|Broadcast area||Mobile metropolitan area|
Fox News Talk
CBS Radio News
|WABD, WBLX-FM, WDLT-FM, WGOK|
First air date
Former call signs
|1550 kHz (1964-1988)|
|Power||10,000 watts day|
19 watts night
WXQW (660 kHz) is an AM talk radio station licensed to Fairhope, Alabama, and serving the Mobile metropolitan area. The station is owned by Cumulus Media and the broadcast license is held by Cumulus Licensing LLC. The radio studios and offices are on Dauphin Street in Midtown Mobile.
By day, WXQW broadcasts at 10,000 watts non-directional, covering parts of Alabama, Mississippi and the Florida Panhandle. But at night, it reduces power to 19 watts to avoid interfering with other stations on 660 kHz, a clear-channel frequency. WXQW's transmitter is on Pollard Road at Newman Road in Daphne, Alabama.
WXQW airs mostly nationally syndicated conservative talk shows from Westwood One, a subsidiary of Cumulus Media. They include Dan Bongino, Chris Plante, Ben Shapiro, Mark Levin, Michael J. Knowles and "Red Eye Radio." Mornings begin with two Westwood One news shows, "America in The Morning" and "First Light." From Fox News Talk, Brian Kilmeade is heard in middays. National news is heard at the beginning of each hour from CBS Radio News.
The station began as a country & western outlet in 1964, later broadcasting contemporary Christian music, children's radio, urban contemporary gospel, all-news radio from CNN Headline News, blues music, and syndicated talk formats in its nearly 50 years on the air.
In the early 1960s, Springhill Broadcasting, Inc., applied to the Federal Communications Commission (FCC) for a new AM radio station in Mobile which would be powered at 50,000 watts. It would broadcast on 1550 kHz as a daylight-only station, required to go off the air at sunset. The FCC granted the company a construction permit to build this new station and assigned call letters "WMOE" while construction was under way. Springhill Broadcasting was initially led by Marvin Burton as president and Samuel R. David as both vice president and general manager.
Assigned new call sign "WMOO", the station began licensed broadcast operations in 1964 with a country & western music format. By 1969, Samuel R. David would take over as president of license holder Springhill Broadcasting. Under his leadership, Springhill Broadcasting reached a deal to sell WMOO to Trio Broadcasters, Inc. (George Beasley, president) which was consummated on December 17, 1969. The new owners flipped the format from country to contemporary Christian music and maintained it through the 1970s and into the 1980s.
In March 1981, Trio Broadcasters, Inc., applied to the FCC to make extensive changes to their broadcast license for WMOO. The company applied to change the community of license from Mobile to Fairhope, Alabama, to convert from daytimer status to a 24-hour operation with reduced daytime power plus nighttime service at 1,000 watts, to change broadcast frequency from 1550 kHz to 660 kHz, and to move the reconfigured antenna system to a new location just outside Daphne, Alabama. The FCC accepted the filing on May 15, 1981, and finally granted a construction permit for these changes on September 26, 1984. This permit was scheduled to expire one year later, on September 2, 1985. After a long series of modifications and extensions, the station completed construction and applied for a license to cover these changes in August 1988. The FCC granted this request and the station began licensed operation on the new frequency from the new location with the new operating hours and power levels on November 10, 1988. As part of these changes, the station requested a new call sign from the FCC and was assigned "WLIT" on January 24, 1988. That change proved short-lived as the station became "WBLX" on July 4, 1988.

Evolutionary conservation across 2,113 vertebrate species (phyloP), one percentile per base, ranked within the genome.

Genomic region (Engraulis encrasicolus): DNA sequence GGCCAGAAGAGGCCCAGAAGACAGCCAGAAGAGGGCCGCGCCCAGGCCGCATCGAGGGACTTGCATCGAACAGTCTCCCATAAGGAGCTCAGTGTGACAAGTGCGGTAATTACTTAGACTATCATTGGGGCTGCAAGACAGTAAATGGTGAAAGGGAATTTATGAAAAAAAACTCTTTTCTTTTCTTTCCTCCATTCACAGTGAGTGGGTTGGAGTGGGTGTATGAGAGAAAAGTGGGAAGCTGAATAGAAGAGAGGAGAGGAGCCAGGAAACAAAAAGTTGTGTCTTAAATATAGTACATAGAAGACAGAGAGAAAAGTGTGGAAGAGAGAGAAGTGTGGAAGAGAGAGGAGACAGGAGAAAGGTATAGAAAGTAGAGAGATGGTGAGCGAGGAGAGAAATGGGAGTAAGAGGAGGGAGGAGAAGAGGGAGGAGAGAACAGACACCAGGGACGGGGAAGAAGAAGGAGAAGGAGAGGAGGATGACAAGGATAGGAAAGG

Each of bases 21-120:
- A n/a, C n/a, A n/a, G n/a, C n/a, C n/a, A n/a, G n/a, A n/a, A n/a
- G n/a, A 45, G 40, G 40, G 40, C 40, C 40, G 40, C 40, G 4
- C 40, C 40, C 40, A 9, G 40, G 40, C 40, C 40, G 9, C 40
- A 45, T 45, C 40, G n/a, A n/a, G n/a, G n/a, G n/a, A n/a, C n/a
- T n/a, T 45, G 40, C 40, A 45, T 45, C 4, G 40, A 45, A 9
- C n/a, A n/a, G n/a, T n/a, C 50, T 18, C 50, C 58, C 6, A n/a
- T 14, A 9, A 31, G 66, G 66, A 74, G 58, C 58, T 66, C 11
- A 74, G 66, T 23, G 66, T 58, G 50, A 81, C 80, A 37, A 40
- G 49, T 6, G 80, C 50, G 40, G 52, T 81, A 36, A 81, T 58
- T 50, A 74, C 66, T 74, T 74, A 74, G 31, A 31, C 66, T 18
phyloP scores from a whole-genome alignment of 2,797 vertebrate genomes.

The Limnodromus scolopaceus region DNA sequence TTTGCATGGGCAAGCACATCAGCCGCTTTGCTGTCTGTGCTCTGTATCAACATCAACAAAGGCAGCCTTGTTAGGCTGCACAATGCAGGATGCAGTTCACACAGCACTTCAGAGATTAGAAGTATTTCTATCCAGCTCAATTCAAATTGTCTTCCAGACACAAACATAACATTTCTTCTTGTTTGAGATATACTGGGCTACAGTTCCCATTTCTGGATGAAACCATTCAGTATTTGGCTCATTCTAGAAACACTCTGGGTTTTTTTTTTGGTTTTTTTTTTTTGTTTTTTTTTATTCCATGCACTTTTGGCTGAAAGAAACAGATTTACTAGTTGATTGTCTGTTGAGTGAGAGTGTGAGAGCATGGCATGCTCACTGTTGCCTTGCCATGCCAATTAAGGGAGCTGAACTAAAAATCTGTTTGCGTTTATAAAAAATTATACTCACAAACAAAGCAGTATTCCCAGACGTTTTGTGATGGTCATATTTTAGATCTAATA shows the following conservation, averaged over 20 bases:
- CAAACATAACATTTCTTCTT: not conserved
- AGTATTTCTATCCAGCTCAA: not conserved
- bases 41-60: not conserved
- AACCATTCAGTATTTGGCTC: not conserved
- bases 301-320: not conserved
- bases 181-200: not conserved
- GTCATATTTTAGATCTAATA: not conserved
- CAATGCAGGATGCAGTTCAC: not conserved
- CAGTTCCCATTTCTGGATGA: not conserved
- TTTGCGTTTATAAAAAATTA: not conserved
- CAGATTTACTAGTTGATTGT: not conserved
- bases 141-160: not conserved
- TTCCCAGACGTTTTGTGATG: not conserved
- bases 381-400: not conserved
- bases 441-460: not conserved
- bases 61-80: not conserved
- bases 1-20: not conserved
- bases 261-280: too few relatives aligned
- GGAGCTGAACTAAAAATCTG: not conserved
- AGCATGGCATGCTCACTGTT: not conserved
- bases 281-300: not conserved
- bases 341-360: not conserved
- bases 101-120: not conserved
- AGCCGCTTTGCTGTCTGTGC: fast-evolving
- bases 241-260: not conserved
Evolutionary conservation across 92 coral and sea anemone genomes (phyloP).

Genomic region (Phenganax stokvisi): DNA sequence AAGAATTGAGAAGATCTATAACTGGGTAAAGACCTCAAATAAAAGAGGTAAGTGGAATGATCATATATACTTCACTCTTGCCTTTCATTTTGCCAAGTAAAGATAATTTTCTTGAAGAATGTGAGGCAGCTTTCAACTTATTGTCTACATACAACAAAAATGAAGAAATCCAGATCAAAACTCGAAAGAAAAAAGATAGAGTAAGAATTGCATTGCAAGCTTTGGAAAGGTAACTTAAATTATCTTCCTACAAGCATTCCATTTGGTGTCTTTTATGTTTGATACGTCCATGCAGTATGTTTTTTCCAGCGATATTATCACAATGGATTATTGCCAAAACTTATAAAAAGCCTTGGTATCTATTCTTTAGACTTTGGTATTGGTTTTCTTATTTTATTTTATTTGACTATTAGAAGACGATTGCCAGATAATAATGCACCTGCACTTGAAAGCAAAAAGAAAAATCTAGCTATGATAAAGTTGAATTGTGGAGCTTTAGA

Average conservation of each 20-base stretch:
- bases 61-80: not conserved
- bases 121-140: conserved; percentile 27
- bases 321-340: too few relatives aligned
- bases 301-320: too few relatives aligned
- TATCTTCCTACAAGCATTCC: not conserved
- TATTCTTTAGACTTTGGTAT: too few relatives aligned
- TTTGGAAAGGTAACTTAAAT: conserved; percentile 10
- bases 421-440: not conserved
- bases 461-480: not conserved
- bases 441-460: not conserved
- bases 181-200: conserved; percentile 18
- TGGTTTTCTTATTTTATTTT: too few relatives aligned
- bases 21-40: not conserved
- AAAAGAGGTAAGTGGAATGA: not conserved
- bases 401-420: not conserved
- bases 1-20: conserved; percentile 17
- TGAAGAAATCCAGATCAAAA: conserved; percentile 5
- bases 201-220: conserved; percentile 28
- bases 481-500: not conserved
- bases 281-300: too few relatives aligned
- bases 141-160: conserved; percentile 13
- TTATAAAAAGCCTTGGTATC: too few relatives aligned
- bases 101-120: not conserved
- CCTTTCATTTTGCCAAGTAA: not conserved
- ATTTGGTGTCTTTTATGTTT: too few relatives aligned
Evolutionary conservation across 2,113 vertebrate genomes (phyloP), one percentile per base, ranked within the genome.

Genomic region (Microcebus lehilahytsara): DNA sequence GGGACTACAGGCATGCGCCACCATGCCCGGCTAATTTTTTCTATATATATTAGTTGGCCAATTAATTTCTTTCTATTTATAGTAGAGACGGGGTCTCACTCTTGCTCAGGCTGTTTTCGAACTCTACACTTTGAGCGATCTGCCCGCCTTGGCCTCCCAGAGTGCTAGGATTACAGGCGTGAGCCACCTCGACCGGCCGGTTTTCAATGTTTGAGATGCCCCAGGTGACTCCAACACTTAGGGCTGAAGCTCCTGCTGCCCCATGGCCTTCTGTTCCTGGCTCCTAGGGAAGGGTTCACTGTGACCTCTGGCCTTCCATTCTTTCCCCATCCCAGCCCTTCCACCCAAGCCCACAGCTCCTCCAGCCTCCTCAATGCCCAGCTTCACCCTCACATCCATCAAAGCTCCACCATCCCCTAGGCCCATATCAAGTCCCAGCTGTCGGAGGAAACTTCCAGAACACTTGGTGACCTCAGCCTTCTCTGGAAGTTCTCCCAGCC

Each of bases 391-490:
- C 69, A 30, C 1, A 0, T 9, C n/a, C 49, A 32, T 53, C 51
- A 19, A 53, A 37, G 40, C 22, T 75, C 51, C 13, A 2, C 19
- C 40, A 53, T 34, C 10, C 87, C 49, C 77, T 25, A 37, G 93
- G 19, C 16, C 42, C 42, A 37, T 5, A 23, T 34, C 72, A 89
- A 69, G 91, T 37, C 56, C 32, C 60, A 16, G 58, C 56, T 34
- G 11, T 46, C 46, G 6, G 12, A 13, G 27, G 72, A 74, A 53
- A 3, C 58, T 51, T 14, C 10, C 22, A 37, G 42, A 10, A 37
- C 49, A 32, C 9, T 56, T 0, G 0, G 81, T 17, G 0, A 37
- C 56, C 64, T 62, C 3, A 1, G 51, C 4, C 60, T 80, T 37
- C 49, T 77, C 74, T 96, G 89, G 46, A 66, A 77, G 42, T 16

The new WBLX was sold shortly after it was completed. Trio Broadcasters, Inc., reached a deal to sell the station to Central Life Broadcasting of Alabama, Inc., in September 1988. The FCC approved the sale on November 2, 1988, and the transaction was formally consummated on May 11, 1989.
Less than a year later, in April 1990, a deal was reached to sell WBLX to April Broadcasting, Inc. The FCC approved the sale on July 23, 1990, and the transaction was formally consummated on October 31, 1990.
On October 4, 1996, the station's call sign was changed to "WHOZ" when the station flipped to children's radio as an affiliate of Radio AAHS. The new format made its formal debut with a promotion at Bayfest on October 5, 1996. WHOZ became the first radio station in the Mobile metropolitan area to air a radio format designed for children. Unable to compete with Radio Disney, the entire Radio AAHS network discontinued programming in January 1998.
On January 21, 1998, the FCC assigned this station the "WDLT" call sign. Cumulus Media agreed to purchase WDLT from April Broadcasting, Inc., in November 1999. After a legal challenge to the sale was dismissed, the FCC approved the sale on November 30, 1999, and the transaction was formally consummated the same day.
Nine years later, the station was briefly assigned the call letters "WWFF" on September 21, 2007, before switching to the current "WXQW" on December 31, 2007. This WXQW call sign was most recently assigned to a sister station (now WHRP, 94.1 FM) in the Huntsville, Alabama, market.
On October 12, 2015, WXQW changed its format from urban gospel (simulcasting WGOK 900 AM in Mobile) to conservative talk.
On January 20, 2016 WXQW was granted an FCC construction permit to decrease the night power to 180 watts. On January 4, 2017 WXQW filed an application for a construction permit to decrease night power to 19 watts. The application was accepted for filing on January 20, 2017.
After many delays, including even a change in call letters, WMOO, Mutual Broadcasting System affiliate, went on the air here recently to give Mobile its first high-power radio station. The 50,000-watt daytimer plays all country music.